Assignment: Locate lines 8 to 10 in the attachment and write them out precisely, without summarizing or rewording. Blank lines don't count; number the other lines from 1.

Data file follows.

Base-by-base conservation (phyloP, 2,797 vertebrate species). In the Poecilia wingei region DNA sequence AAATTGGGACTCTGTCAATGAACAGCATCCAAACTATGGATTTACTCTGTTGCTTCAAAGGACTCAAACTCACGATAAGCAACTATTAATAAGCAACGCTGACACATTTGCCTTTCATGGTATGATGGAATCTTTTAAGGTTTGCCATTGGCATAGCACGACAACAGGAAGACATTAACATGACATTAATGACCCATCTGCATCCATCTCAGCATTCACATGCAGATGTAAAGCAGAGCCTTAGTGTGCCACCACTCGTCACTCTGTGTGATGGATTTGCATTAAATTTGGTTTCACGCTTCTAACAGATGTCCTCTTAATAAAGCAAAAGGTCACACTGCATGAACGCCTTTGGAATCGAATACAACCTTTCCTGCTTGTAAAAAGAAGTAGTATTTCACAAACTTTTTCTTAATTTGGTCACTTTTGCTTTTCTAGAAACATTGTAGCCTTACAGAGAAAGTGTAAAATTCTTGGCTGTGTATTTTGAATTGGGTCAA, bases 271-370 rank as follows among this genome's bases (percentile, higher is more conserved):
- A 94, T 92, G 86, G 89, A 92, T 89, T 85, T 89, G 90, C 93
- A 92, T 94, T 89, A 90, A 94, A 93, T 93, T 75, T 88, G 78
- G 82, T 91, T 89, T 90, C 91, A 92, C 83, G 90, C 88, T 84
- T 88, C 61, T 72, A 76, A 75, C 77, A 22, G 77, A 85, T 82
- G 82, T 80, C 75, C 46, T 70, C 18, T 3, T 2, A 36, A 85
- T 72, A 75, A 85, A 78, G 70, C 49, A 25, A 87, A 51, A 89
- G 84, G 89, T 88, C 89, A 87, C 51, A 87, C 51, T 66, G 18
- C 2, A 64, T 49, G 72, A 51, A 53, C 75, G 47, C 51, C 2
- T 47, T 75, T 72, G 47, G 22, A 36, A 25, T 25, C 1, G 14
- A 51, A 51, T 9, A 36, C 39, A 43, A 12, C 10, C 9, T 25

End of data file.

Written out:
- G 84, G 89, T 88, C 89, A 87, C 51, A 87, C 51, T 66, G 18
- C 2, A 64, T 49, G 72, A 51, A 53, C 75, G 47, C 51, C 2
- T 47, T 75, T 72, G 47, G 22, A 36, A 25, T 25, C 1, G 14